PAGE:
13. 13. Certified Information Systems Security Professional (CISSP)<br />Offered by the International Information Systems Security Certification Consortium (ISC)2<br />For “professionals who develop policies and procedures in information security”<br />Offers concentrations in Architecture, Engineering, and Management<br />
  14. 14. CISSP (Cont’d)<br />Ten domains of knowledge:<br />Access Control <br />Application Development Security <br />Business Continuity and Disaster Recovery Planning <br />Cryptography <br />Information Security Governance and Risk Management <br />Legal, Regulations, Investigations and Compliance <br />Operations Security <br />Physical (Environmental) Security <br />Security Architecture and Design <br />Telecommunications and Network Security<br />
  15. 15. Other Designations – IS and IT<br />Designations in IS and IT generally (i.e. not necessarily directly related to audit)<br />Benefits IS audit professionals through provision of general background knowledge or specific area expertise<br />Three potential categories:<br />General focus, e.g. I.S.P.<br />Specific organizational focus, e.g. CGEIT, CAP<br />Specific technical focus, e.g. C|EH, CSFA, GCIH <br />
  16. 16. Other Designations - Accounting<br />Designations in accounting related to audit (i.e. non-technical)<br />Benefits IS professionals through audit-related expertise<br />In Canada:<br />CA<br />CMA<br />CGA<br />CIA<br />
  17. 17. Benefits of Certification – For the Professional<br />Up to professional to pursue and attain designations<br />Professional associations offering certifications have very positive view:<br />Improved career prospects<br />Demonstrate working knowledge and commitment<br />Career differentiator, marketability<br />Access to resources, such as networking<br />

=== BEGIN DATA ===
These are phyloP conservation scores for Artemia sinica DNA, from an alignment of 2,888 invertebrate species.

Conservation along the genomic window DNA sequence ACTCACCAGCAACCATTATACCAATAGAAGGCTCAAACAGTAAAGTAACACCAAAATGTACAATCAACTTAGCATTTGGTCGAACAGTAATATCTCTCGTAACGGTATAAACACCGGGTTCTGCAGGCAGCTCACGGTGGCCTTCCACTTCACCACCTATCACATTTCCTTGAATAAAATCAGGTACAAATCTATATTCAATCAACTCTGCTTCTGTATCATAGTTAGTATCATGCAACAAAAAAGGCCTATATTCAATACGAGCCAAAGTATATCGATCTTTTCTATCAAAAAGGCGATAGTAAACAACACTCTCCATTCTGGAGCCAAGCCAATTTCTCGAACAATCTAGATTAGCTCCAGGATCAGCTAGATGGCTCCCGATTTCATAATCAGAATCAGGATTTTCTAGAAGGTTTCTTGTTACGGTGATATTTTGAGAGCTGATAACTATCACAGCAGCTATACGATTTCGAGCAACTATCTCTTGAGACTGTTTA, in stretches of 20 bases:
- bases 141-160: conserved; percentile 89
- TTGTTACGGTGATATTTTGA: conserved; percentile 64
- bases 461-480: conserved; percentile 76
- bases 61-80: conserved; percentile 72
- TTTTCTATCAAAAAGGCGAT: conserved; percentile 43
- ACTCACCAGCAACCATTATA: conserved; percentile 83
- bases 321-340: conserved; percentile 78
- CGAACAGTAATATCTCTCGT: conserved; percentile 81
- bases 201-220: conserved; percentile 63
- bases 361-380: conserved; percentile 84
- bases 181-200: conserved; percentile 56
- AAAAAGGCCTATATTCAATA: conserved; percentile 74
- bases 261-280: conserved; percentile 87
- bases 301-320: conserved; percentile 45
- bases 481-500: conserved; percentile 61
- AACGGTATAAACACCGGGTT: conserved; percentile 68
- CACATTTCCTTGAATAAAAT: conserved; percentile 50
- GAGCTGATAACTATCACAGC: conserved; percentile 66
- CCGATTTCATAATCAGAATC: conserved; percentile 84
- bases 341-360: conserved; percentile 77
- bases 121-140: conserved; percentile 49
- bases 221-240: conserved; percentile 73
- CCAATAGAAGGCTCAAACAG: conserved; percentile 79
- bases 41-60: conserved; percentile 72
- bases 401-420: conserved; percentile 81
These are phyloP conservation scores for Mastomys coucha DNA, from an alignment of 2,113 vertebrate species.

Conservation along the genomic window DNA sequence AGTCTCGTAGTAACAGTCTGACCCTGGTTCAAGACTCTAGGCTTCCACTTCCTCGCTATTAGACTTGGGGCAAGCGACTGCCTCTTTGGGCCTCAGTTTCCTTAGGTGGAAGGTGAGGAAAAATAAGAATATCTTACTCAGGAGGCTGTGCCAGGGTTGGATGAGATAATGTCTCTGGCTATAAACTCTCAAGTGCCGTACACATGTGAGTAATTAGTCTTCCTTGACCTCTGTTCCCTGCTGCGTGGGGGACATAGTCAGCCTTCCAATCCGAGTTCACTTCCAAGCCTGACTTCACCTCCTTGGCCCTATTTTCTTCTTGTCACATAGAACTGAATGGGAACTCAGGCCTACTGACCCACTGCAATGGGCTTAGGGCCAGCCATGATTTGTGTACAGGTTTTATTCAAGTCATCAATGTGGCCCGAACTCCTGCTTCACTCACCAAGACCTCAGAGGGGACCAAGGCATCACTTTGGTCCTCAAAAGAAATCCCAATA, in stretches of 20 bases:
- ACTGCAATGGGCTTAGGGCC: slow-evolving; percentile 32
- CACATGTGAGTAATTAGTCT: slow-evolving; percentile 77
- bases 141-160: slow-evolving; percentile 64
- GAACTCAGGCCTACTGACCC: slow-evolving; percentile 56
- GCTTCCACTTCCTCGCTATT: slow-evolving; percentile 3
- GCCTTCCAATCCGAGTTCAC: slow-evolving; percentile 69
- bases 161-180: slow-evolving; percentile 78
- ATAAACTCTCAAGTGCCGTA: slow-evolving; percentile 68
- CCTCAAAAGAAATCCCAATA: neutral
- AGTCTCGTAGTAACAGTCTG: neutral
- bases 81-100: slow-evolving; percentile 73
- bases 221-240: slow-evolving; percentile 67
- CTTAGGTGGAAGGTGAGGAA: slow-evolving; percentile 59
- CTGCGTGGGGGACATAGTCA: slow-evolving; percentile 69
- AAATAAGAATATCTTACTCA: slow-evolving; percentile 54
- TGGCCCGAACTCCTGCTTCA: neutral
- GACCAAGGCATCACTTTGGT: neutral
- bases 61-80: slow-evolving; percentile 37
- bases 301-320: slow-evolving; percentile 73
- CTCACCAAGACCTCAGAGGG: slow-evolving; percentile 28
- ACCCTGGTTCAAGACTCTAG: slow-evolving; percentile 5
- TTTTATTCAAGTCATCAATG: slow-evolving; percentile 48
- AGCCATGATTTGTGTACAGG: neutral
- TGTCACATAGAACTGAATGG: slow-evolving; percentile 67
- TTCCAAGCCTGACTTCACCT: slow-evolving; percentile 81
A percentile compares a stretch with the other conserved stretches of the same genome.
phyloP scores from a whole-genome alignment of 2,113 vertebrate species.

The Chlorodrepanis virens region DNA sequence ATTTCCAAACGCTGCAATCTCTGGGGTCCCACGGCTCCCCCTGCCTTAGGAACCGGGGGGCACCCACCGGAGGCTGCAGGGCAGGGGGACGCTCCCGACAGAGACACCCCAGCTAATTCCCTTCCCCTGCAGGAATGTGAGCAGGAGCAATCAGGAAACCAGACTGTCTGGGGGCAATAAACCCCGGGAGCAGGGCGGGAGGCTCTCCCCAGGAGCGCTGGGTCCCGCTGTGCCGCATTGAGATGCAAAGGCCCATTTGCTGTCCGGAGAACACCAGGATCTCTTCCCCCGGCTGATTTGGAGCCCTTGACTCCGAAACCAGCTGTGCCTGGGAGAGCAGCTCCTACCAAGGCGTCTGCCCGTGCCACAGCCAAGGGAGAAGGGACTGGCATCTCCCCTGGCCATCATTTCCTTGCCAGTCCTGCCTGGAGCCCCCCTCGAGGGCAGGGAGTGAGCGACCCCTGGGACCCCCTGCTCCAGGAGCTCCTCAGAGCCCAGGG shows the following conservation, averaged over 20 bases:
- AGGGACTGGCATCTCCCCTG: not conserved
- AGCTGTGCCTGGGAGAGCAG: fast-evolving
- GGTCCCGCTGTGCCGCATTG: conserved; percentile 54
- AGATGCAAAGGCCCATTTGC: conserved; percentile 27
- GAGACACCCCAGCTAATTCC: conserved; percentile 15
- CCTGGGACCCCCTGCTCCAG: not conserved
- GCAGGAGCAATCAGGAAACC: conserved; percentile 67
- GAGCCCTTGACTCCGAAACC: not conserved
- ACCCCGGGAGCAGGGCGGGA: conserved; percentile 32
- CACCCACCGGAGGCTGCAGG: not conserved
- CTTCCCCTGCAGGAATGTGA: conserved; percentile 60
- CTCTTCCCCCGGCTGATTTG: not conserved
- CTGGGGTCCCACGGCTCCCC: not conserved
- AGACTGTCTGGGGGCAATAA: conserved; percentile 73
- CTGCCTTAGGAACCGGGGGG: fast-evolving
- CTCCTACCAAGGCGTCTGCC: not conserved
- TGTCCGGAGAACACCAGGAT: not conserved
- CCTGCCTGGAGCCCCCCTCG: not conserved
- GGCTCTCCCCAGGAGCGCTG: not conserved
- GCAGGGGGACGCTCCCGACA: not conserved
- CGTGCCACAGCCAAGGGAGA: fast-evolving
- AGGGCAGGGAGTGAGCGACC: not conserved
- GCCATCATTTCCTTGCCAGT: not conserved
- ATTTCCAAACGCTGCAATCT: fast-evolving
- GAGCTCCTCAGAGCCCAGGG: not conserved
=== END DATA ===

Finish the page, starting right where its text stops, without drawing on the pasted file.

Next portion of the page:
18. 18. Benefits of Certification – For the Professional (Cont’d)<br />Another view:<br />Certifications still good way to show interest or seriousness about career<br />But, in many cases:<br />Need certifications to keep jobs<br />Competing individuals in job market have same certifications<br />Need certifications just to get past resume search engines<br />No long a source of competitive advantage<br />
  19. 19. Benefits of Certification – For the Organization<br />Organizations can influence professional pursuit of certifications through hiring, retention, and promotion policies<br />Professional associations’ positive view:<br />Benefits to professionals extended to employers<br />Establish standard of best practices<br />Enable a broader perspective, including both business and technology<br />
  20. 20. Benefits of Certification – For the Organization (Cont’d)<br />The literature agrees<br />IS professionals help align IT with business priorities<br />IT audits generate value for companies through third-party regular evaluation of information security policies and architecture<br />Benefits apply to external as well as internal audit<br />External auditors: fees and costs<br />Internal and external IS audit are related<br />
  21. 21. Guidelines for the Pursuit of IS Audit-Related Designations<br />IS audit-related designations provide clear benefits, but has costs<br />Financial costs, i.e. Fees and materials<br />Non-financial costs, i.e. Time and dedication<br />Too many designations may even cause employers to find the resume unattractive<br />Should not pursue as many designations as possible<br />Return on investment<br />
  22. 22. Guidelines ... (Cont’d)<br />Long-term approach<br />Make a career plan and map in certifications, time, and effort<br />Some specific considerations<br />General vs. specialized designations<br />IT or accounting designations<br />
  23. 23. Concluding Remarks – Key Takeaways<br />Continuing trend in IS<br />IS audit-related designations:<br />are relevant and add value,<br />but becoming necessity rather than advantage<br />Professionals need to take long-term career plan-based approach<br />
  24. 24. Thank you<br />Questions and Comments<br />Are welcome<br />